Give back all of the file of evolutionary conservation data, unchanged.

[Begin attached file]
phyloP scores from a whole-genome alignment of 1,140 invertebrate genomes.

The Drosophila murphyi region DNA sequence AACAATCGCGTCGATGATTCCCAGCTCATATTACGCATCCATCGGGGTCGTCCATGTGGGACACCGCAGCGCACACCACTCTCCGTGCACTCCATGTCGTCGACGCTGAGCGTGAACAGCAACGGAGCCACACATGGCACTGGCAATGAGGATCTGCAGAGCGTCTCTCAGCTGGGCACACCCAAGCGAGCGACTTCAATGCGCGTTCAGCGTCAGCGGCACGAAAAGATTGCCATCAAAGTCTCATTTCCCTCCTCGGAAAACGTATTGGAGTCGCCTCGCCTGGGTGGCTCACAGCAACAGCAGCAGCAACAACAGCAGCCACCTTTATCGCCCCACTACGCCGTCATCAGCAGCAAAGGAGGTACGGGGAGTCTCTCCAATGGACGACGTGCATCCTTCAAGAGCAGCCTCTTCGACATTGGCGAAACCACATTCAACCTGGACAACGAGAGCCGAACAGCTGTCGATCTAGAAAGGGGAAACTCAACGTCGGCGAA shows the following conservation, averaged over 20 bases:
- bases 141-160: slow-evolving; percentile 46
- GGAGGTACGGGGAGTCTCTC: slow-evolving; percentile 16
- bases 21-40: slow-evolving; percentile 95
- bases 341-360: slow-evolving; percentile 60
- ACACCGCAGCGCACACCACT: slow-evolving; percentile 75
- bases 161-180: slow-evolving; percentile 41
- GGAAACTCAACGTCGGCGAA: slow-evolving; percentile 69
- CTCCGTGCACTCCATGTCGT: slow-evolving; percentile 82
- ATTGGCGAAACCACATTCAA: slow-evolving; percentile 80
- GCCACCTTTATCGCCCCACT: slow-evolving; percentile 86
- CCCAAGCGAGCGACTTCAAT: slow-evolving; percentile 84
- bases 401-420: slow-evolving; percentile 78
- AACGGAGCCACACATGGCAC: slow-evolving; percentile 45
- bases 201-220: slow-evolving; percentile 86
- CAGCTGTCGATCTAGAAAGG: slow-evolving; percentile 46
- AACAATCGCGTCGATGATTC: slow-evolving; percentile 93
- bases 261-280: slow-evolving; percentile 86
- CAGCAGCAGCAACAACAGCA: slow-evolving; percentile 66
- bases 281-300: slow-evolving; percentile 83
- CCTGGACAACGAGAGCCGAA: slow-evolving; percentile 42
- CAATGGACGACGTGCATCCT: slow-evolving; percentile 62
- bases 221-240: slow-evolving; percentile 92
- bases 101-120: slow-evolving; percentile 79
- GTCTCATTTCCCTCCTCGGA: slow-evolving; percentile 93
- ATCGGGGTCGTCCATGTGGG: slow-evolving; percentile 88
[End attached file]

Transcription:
phyloP scores from a whole-genome alignment of 1,140 invertebrate genomes.

The Drosophila murphyi region DNA sequence AACAATCGCGTCGATGATTCCCAGCTCATATTACGCATCCATCGGGGTCGTCCATGTGGGACACCGCAGCGCACACCACTCTCCGTGCACTCCATGTCGTCGACGCTGAGCGTGAACAGCAACGGAGCCACACATGGCACTGGCAATGAGGATCTGCAGAGCGTCTCTCAGCTGGGCACACCCAAGCGAGCGACTTCAATGCGCGTTCAGCGTCAGCGGCACGAAAAGATTGCCATCAAAGTCTCATTTCCCTCCTCGGAAAACGTATTGGAGTCGCCTCGCCTGGGTGGCTCACAGCAACAGCAGCAGCAACAACAGCAGCCACCTTTATCGCCCCACTACGCCGTCATCAGCAGCAAAGGAGGTACGGGGAGTCTCTCCAATGGACGACGTGCATCCTTCAAGAGCAGCCTCTTCGACATTGGCGAAACCACATTCAACCTGGACAACGAGAGCCGAACAGCTGTCGATCTAGAAAGGGGAAACTCAACGTCGGCGAA shows the following conservation, averaged over 20 bases:
- bases 141-160: slow-evolving; percentile 46
- GGAGGTACGGGGAGTCTCTC: slow-evolving; percentile 16
- bases 21-40: slow-evolving; percentile 95
- bases 341-360: slow-evolving; percentile 60
- ACACCGCAGCGCACACCACT: slow-evolving; percentile 75
- bases 161-180: slow-evolving; percentile 41
- GGAAACTCAACGTCGGCGAA: slow-evolving; percentile 69
- CTCCGTGCACTCCATGTCGT: slow-evolving; percentile 82
- ATTGGCGAAACCACATTCAA: slow-evolving; percentile 80
- GCCACCTTTATCGCCCCACT: slow-evolving; percentile 86
- CCCAAGCGAGCGACTTCAAT: slow-evolving; percentile 84
- bases 401-420: slow-evolving; percentile 78
- AACGGAGCCACACATGGCAC: slow-evolving; percentile 45
- bases 201-220: slow-evolving; percentile 86
- CAGCTGTCGATCTAGAAAGG: slow-evolving; percentile 46
- AACAATCGCGTCGATGATTC: slow-evolving; percentile 93
- bases 261-280: slow-evolving; percentile 86
- CAGCAGCAGCAACAACAGCA: slow-evolving; percentile 66
- bases 281-300: slow-evolving; percentile 83
- CCTGGACAACGAGAGCCGAA: slow-evolving; percentile 42
- CAATGGACGACGTGCATCCT: slow-evolving; percentile 62
- bases 221-240: slow-evolving; percentile 92
- bases 101-120: slow-evolving; percentile 79
- GTCTCATTTCCCTCCTCGGA: slow-evolving; percentile 93
- ATCGGGGTCGTCCATGTGGG: slow-evolving; percentile 88